But generic hobbies like ‘watching TV’ won’t impress recruiters, so you’re best off saving the space for other CV sections.
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Essential skills for your car sales CV
Always tailor the skills on your car sales CV to what’s listed in the role description. As this can vary from role to role, you’ll probably need to adjust your CV for every job you apply to. However, some of the most common include:
Sales – It goes without saying that you’ll need a solid set of sales skills and experience, from analysing a customer’s needs and making recommendations, to closing the deal.
Negotiation – You’ll need to negotiate the terms of the sale and have the ability to form profitable agreements with customers, so make any negotiation experience a prime point of your CV.
Customer service – Customers are at the heart of the role — after all, without them, there’s no one to sell to! Whether it’s making recommendations, dealing with enquiries and complaints or closing sales, you’ll need strong customer service skills to succeed. Pack your CV with examples of your customer service + communication skills, even if it’s from an unrelated role.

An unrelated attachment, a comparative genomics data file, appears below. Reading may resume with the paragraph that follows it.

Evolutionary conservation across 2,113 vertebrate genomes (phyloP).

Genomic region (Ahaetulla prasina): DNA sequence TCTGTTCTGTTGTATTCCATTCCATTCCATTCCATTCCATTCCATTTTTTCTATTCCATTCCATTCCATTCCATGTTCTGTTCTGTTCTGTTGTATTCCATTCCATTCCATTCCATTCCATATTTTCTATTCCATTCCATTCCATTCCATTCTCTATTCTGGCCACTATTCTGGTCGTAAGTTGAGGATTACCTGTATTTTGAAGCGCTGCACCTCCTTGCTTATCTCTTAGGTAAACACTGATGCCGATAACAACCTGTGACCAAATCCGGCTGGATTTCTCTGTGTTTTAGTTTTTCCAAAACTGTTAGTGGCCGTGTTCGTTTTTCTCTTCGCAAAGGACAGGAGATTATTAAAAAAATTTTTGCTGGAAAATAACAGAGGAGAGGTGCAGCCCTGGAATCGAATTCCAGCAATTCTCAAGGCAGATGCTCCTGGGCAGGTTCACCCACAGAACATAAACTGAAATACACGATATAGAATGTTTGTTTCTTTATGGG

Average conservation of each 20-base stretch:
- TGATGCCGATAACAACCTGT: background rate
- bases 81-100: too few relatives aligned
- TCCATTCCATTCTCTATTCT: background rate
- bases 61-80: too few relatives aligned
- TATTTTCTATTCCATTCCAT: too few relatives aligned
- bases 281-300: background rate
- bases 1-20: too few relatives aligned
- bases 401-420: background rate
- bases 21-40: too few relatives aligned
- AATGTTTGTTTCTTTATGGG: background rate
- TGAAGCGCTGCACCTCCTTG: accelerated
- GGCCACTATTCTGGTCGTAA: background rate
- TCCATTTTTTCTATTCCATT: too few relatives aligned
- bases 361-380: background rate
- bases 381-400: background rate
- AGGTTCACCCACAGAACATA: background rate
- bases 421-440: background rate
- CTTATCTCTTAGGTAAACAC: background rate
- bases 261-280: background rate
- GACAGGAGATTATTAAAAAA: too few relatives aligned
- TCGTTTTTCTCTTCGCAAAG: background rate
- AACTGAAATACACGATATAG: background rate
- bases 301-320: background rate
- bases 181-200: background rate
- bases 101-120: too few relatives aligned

Produce knowledge – How are you meant to sell a car if you know nothing about it? It’s no surprise that car salespeople need a thorough knowledge of the automotive industry as a whole, as well as the cars they’re selling — so make any previous industry experience and knowledge gained clear.
Numeracy – Considering you’ll need to produce cost calculations and quotes at the drop of a hat, basic numeracy skills are must. Point out any previous experience you have of dealing with numbers and making quotes, whether that’s through a solid qualification or work experience.
Writing your car sales CV
When putting together your car sales CV, there are a few key points to remember.
Always tailor your CV to the target role, even if it means creating several versions for different roles.
Additionally, remember that the structure and format of your CV need just as much attention as the content.
Lastly, it’s essential to triple-check for spelling and grammar errors before hitting send.
Good luck with your job search!